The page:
Corporate documentation

Create a single source of truth for your corporate knowledge.

Phrontex provides the structure and all the elements you need to build a comprehensive, integrated, corporate documentation system. In place of a library of documents or a shared drive full of files of varying age and reliability, you have a simple website of pages: organized, integrated, easy to use, easy to review, easy to keep up to date.

These are some of the common management system elements that you can manage with your Phrontex system —


Create a master register of your corporate policies. Policies have legal significance. You need to be able to produce a definitive list of the policies in effect at any time, and show when they were issued. Phrontex also provides a formal method to assess whether you have the right policies.


Manage your operational documentation as a single hierarchy of procedures, from the top-level, core operating procedure down to whatever level of detail you need. The hierarchy of procedures normally follows the hierarchy of objectives. The Phrontex procedure format is simple to create and easy to follow: it encourages clear, concise writing. You can include photos or graphics at any point, and use the built-in hot-spot editor to create graphic hyperlinks.

Position descriptions

In Phrontex, there are three parts to a position description —

  1. The plain text statement of the role objectives and any other information you choose to add, such as competency requirements, personal attributes, etc.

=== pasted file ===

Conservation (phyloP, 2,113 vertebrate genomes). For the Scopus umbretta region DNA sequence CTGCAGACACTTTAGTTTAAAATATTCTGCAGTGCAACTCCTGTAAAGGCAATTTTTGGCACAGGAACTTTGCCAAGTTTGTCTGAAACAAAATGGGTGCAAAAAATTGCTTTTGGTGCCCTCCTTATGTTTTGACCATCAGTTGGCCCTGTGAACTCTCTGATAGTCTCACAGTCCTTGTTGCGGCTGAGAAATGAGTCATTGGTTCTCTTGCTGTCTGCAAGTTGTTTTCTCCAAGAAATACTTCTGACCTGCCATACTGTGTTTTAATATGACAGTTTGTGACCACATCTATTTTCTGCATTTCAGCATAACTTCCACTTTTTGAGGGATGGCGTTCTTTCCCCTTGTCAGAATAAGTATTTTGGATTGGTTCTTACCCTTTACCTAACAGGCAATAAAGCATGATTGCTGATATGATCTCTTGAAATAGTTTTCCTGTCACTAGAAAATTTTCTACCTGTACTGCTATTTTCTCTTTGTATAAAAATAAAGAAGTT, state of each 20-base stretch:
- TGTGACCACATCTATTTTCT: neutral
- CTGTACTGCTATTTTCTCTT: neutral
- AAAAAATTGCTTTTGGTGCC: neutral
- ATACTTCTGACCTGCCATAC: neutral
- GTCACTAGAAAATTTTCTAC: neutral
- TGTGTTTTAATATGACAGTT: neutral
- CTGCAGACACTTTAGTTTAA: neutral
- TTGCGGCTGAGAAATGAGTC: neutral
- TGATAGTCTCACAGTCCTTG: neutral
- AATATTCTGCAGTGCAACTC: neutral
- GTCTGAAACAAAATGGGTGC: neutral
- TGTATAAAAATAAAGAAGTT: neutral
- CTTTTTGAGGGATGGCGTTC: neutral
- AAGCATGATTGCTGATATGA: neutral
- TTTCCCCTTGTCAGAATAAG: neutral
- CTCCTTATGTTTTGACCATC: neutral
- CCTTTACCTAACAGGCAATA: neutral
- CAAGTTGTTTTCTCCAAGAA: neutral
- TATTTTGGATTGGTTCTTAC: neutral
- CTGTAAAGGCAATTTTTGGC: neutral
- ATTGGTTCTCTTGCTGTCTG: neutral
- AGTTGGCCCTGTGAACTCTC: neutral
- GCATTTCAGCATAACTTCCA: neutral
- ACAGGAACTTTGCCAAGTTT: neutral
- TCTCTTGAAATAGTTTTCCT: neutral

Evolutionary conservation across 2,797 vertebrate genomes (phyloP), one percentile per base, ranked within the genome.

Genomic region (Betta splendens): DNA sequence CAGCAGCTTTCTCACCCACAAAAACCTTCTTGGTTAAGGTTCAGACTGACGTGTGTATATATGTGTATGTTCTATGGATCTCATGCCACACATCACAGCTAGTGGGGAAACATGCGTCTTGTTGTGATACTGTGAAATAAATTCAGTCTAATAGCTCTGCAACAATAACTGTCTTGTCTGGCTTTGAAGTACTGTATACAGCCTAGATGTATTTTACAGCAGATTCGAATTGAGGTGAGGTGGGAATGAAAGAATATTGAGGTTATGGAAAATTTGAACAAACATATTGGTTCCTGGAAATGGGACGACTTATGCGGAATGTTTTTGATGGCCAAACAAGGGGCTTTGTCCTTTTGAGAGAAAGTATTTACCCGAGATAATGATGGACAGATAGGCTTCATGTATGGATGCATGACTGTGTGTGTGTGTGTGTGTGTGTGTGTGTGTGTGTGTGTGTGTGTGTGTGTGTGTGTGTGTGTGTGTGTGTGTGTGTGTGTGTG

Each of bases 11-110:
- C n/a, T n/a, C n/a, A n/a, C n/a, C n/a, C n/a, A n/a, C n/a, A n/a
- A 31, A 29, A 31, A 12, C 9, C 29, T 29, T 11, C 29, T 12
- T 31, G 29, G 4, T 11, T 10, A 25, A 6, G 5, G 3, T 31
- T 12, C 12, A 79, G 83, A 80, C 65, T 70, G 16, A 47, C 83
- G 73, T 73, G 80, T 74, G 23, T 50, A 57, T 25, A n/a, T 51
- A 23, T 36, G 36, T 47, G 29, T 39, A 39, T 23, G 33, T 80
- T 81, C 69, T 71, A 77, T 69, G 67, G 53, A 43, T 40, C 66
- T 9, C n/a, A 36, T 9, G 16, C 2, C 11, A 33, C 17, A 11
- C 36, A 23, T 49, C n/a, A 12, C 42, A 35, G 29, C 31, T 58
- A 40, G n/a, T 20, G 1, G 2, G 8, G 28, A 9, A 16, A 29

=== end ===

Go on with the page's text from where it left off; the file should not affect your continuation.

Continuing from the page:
2. Reference to the person (or people) who hold the position.
  3. A listing of the position's accountabilities and responsibilities, defined by the links to the position from pages elsewhere in the system.

You can provide ’additional information‘ at any point in the system: tips, pointers, training notes, links to external resources ... anything that may be useful to your users.


You can attach files to any page in the system. This can be useful to provide supporting materials or template working documents, or for some kinds of record-keeping. For example —

  • Your marketing procedure might include your library of collateral material. The procedure explains what the material is for, and when and how to use it.
  • Your sales procedure might have template documents for creating client proposals. The procedure how to create, submit, file, and follow-up the proposal.
  • A page in your legal documents register might include scans of the original contract and correspondence. The register page summarises the contract: third-parties, expiry date, and key obligations.

Instead of including a glossary in each document, Phrontex provides a single register of defined terms, with standard definitions to be applied across the entire organization. When a term is used elsewhere in the system, the definition can be displayed as a popup. This approach brings consistency to the organization, and can significantly reduce the total quantity of documentation. (Large organizations using traditional documentation may have thousands of standard practices and work instructions, each containing a page or so of definitions.)